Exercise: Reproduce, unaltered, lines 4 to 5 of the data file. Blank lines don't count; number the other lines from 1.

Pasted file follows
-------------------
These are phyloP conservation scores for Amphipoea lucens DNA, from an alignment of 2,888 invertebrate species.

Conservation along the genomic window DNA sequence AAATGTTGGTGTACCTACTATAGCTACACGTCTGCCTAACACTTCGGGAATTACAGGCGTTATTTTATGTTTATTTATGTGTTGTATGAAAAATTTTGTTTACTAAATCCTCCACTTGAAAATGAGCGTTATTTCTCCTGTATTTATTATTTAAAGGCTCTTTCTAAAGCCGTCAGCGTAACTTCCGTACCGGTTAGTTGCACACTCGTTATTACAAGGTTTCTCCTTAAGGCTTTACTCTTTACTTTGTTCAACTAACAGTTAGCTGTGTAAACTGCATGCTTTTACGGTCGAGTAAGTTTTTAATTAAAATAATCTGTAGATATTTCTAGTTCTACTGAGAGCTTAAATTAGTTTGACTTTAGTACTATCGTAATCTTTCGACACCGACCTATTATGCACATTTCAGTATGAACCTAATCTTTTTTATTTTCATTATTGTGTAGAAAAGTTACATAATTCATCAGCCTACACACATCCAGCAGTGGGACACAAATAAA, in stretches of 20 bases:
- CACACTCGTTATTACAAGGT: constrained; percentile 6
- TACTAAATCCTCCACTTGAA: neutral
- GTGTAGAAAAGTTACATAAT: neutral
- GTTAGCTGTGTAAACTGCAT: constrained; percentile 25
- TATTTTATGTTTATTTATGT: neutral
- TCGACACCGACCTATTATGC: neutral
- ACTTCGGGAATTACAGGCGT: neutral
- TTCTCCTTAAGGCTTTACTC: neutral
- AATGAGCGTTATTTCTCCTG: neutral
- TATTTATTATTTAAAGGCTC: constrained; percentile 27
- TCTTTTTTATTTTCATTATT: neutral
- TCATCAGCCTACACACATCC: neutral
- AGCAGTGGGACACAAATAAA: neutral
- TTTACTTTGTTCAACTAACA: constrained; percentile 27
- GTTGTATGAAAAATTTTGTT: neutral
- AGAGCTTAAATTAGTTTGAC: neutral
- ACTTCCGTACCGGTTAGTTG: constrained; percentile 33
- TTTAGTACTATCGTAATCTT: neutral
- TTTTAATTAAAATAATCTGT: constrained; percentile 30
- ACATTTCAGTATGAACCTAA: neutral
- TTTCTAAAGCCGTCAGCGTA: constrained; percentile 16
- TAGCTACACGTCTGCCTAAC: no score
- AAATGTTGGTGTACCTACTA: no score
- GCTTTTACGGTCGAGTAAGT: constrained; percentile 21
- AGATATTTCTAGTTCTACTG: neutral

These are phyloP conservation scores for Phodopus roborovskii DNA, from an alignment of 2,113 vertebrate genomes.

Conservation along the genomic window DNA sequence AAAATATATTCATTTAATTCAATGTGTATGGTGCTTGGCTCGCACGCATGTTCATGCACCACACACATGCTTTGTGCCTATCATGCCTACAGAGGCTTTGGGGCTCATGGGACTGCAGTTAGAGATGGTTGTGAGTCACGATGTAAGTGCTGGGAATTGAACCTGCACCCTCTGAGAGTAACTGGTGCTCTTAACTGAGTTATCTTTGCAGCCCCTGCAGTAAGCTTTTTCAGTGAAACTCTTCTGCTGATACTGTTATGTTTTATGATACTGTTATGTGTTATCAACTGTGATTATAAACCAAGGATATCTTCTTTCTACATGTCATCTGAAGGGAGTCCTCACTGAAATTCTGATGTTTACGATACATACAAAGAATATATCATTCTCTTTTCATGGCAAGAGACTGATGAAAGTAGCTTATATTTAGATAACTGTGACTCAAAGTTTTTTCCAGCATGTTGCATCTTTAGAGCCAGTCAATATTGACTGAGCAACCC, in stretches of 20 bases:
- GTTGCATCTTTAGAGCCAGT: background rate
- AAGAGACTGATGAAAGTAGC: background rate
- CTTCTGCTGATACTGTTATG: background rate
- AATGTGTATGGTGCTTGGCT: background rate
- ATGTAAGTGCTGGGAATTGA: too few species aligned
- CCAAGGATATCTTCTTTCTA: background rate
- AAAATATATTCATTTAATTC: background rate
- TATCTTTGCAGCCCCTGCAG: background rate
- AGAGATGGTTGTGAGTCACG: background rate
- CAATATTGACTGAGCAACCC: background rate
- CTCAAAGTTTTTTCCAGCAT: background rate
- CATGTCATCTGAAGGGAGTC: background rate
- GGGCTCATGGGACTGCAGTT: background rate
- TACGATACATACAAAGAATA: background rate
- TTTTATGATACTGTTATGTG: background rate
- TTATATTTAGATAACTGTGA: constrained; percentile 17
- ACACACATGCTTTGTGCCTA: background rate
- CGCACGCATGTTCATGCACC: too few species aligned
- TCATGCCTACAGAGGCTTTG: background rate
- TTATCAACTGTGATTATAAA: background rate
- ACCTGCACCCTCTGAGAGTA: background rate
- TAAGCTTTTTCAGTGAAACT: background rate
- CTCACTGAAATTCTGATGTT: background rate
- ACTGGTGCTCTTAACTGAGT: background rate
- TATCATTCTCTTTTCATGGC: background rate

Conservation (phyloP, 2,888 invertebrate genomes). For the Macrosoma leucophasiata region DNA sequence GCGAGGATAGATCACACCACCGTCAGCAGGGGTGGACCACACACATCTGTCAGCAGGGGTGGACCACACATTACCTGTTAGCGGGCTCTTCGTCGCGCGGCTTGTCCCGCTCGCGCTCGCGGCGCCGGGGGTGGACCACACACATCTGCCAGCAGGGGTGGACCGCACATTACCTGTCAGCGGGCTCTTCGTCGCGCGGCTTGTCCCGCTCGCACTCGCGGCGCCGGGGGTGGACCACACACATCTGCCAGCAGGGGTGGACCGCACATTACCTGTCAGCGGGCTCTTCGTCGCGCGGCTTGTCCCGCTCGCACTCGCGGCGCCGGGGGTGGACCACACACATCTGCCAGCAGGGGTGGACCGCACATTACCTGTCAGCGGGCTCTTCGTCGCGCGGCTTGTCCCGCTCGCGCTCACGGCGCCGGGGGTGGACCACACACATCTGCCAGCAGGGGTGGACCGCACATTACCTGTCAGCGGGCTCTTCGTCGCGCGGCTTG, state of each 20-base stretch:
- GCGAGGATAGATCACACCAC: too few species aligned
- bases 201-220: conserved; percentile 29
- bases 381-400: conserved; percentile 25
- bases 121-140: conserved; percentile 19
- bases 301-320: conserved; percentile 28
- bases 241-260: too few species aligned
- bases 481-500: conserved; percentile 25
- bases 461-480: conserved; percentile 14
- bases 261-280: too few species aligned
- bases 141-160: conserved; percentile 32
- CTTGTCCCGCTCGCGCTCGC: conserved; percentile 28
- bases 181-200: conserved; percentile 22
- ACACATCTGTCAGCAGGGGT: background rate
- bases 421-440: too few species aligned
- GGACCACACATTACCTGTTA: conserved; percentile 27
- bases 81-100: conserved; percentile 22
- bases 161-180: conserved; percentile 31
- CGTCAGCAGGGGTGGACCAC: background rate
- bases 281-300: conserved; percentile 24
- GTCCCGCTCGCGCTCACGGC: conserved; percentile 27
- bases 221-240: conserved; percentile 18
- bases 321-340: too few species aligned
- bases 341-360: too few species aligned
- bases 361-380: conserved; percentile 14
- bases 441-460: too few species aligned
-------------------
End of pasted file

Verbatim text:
- TACTAAATCCTCCACTTGAA: neutral
- GTGTAGAAAAGTTACATAAT: neutral